How to Make Perfect Worm Bedding for Thriving Worms

Shredded newspaper makes excellent worm bedding material
Shredded newspaper makes excellent worm bedding material

Instead of soil, composting worms live in moist bedding material. Worm bedding refers to the material that is both high in carbon and also moisture absorbent. It creates a habitat for your worms to thrive in. And if the conditions in the bin are not quite right, it also gives your worms some temporary respite. The most important step in setting up a worm farm is selecting the right bedding material. The ongoing moisture level of the worm bin bedding is also important to keep on top of.

Worm bin bedding usually consists of a mix of carbon materials and needs to be at about 80% moisture level. The bedding material should feel like a damp sponge, moist but not dripping.

Worm bedding is a long term food source for worms. In fact, up to 50% of a worms diet may consist of its bedding. Bedding also helps to keep the bin conditions balanced in general (C:N ratio, moisture level, oxygen content etc…). Some of the most common problems that arise in a worm farm are fixable by adding some fresh bedding.

Characteristics of Great Worm Bedding Material

The best bedding material:

  • absorbs and holds moisture
  • allows oxygen flow
  • is pH neutral
  • odorless
  • is free of any sharp or abrasive things that can harm the worms’ sensitive skin
  • block out light
  • free of chemicals

What to Use as Bedding Material

Egg cartons made from recycled paper are a good variety to add as worm bin bedding.
Egg cartons made from recycled paper are a good variety to add as worm bedding.

Here’s a list of common bedding materials you can add into the worm bin.

  • Brown cardboard (cut into small pieces)
  • Paper (not bleached white office paper, shredded)
  • Newspaper (not colored, shredded)
  • Aged compost
  • Aged horse or cow manure
  • Coco coir or coco fiber
  • Peat moss
  • Straw and hay
  • Fall leaves and other yard waste
  • Wood chips

The best approach is to add a variety of bedding materials in the worm bin. This will balance the strengths and weaknesses of different materials. For example, some materials hold more moisture than others such as peat moss and coco fiber (coir). Leaves usually do not hold as much moisture as cardboard or paper. While bulkier materials such as cardboard are better at creating more air pockets in the bin. Furthermore, hay and straw do provide great space for air and worm movement because of their structure.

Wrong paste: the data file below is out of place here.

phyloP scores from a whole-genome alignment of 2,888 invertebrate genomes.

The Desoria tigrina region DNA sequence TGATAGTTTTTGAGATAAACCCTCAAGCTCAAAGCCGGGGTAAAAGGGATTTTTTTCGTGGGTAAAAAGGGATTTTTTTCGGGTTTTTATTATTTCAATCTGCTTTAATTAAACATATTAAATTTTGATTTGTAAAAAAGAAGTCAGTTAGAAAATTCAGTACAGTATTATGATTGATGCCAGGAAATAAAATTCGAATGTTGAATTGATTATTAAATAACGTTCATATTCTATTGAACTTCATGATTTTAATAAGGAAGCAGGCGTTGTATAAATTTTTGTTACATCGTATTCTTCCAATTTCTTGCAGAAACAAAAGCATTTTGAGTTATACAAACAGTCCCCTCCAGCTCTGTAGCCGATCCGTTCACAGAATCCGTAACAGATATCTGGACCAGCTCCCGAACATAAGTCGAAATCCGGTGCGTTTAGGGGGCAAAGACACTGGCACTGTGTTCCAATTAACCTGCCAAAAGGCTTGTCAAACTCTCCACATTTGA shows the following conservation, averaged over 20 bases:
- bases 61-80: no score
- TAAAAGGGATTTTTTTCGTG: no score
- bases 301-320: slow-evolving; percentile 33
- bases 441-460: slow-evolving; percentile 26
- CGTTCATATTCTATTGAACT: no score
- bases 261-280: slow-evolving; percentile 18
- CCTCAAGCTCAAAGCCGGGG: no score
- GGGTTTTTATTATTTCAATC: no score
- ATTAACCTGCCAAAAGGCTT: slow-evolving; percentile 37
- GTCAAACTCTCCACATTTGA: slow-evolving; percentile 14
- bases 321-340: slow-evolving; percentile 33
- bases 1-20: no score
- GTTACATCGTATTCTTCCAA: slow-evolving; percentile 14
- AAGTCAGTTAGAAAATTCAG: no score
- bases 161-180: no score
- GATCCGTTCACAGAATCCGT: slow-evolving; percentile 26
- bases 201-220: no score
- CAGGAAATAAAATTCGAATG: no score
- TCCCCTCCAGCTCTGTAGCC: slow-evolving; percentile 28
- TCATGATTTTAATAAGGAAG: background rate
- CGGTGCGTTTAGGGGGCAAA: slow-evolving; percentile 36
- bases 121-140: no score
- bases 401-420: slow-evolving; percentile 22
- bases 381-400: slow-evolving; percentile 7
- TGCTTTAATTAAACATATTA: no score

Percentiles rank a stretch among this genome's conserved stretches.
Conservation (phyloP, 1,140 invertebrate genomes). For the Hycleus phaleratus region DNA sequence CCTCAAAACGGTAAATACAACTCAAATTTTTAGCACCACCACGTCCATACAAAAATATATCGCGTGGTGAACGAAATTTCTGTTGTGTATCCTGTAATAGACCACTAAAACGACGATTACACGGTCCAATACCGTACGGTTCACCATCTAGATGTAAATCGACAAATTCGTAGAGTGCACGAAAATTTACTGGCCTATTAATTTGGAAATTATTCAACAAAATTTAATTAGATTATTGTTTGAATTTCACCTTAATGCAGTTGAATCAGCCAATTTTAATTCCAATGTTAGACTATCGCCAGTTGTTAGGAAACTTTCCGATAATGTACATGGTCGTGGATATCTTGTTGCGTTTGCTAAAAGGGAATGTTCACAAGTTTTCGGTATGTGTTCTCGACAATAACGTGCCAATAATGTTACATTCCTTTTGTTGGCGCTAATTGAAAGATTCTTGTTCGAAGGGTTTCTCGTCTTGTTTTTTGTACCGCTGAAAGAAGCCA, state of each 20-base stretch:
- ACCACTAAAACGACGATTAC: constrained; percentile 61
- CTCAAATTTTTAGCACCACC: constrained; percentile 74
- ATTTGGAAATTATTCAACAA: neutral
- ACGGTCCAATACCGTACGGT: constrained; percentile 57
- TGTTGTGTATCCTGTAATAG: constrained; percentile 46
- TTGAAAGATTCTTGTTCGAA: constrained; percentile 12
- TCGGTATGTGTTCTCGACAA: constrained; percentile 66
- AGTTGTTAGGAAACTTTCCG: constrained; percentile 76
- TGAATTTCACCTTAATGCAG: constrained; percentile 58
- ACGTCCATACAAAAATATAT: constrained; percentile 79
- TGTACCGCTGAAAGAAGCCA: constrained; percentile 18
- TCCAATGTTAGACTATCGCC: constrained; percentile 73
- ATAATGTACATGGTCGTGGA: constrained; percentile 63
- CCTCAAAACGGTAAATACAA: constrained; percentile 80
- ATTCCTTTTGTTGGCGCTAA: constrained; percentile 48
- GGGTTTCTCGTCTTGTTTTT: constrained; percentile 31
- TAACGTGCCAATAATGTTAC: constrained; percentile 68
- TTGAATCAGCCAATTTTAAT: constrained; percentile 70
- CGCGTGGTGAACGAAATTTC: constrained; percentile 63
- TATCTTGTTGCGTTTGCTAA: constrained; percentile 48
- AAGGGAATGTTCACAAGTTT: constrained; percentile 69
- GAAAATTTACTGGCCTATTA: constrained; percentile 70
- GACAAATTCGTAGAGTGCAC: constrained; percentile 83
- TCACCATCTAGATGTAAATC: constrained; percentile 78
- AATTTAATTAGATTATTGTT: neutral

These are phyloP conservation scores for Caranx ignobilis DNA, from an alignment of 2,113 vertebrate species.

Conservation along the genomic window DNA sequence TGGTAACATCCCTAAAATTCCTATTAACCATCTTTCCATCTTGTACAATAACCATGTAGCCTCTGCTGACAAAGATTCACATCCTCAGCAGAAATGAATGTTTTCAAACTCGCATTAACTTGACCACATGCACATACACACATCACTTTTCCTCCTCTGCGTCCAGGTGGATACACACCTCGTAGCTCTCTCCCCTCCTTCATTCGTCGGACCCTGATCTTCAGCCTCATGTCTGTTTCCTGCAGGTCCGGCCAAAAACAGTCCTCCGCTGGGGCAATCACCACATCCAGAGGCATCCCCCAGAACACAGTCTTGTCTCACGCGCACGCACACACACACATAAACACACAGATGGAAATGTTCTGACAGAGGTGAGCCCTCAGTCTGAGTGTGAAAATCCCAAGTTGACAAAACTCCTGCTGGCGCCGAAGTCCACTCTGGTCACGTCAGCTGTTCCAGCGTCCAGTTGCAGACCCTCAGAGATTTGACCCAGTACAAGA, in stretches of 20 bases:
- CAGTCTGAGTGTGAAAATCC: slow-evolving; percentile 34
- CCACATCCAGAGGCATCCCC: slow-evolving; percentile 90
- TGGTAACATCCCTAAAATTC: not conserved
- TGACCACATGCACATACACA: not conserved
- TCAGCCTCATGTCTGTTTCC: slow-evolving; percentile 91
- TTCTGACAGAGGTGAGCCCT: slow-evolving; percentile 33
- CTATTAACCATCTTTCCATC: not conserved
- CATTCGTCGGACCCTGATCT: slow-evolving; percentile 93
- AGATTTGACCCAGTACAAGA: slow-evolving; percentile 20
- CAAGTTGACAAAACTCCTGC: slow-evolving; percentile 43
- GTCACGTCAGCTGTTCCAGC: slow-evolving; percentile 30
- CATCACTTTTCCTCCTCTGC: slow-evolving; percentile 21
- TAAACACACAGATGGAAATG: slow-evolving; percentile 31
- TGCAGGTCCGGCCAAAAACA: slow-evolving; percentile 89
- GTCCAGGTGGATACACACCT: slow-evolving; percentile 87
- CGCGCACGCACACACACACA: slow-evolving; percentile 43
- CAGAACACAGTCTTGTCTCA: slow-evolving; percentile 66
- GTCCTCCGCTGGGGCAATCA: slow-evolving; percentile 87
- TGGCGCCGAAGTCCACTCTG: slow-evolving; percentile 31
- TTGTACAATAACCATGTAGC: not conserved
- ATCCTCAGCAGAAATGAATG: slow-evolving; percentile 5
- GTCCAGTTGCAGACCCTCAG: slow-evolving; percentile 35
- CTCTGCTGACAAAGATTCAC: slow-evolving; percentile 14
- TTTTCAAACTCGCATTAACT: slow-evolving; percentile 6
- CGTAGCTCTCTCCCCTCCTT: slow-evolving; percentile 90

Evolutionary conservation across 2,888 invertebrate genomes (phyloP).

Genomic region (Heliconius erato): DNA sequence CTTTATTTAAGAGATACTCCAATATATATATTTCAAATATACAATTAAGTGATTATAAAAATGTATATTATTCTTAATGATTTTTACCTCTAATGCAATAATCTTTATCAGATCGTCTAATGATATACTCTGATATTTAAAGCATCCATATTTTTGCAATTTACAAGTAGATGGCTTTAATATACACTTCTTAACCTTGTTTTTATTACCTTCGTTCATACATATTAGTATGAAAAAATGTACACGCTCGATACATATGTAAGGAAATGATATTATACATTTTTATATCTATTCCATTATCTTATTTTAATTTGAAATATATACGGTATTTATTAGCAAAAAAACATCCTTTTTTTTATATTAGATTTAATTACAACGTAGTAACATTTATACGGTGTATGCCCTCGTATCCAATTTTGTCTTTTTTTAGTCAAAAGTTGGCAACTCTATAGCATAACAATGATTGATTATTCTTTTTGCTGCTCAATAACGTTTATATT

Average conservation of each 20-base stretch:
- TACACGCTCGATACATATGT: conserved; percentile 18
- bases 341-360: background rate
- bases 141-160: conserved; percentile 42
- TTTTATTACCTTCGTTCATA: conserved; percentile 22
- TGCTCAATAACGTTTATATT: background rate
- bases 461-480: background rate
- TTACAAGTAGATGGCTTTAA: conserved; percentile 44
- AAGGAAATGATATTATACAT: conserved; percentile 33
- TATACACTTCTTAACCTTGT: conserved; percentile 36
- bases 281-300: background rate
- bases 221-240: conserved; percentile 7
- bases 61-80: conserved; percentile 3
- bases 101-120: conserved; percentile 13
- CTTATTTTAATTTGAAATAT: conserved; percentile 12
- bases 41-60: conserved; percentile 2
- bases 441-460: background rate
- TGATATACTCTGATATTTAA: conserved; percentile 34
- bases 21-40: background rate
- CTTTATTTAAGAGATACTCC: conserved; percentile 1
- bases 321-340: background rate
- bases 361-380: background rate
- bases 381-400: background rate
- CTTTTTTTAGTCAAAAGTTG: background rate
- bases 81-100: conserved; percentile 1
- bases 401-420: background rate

A variety of different worm bedding materials will result in a greater mix of nutrients, improving the quality of finished worm castings.

Note that adding dry leaves could introduce some unwanted creatures into the worm bin. This may not be a problem though.

And if you’re adding compost for worm bedding, make sure that it is aged past the compost heating stage. Otherwise the head can kill your worms.

Item Image Comments
Brown Cardboard

Shredded cardboard is essential for worm bin bedding.
Shredded cardboard is essential for worm bin bedding.
Source: cvhomemag.com
Provides lots of air pockets. Absorbs moisture well. Brown cardboard has a C:N ratio of 350:1.
Shredded Newspaper

Shredded newspaper makes excellent worm farm bedding material
Shredded newspaper makes excellent worm farm bedding material
I always have a lot of old newspaper hanging around. If you do not own a shredder, hold a few pieces together and tear long vertical strips by hand. Shredded newspaper has a C:N ratio ~175:1.
Aged Compost

Aged Compost
Aged Compost
Source: teedandbrown.com
Excellent bedding to help get your worm bin started. Mix it in with other food scraps and bedding materials.
Coco Coir Super water absorbent. Excellent bedding to help get your worm bin started.
Peat Moss Super water absorbent. Peat moss is slightly acidic. So do not add too much. Peat moss has a C:N of 58:1.
Straw / Hay Occasionally I add straw for some variety. Straw has a C:N ratio of 75:1. Provides lots of air space due to it’s structure.
Dry Leaves

Add dry garden leaves into your worm bin.
Add dry garden leaves into your worm bin.
Source: thealternative.in
Not very water absorbent. Risk of introducing pests into the bin. Note that adding green leaves will add moisture and heat (similar to grass clippings). Dry leaves has a C:N ratio of 60:1.
Wood Chips

Source: daviddomoney.com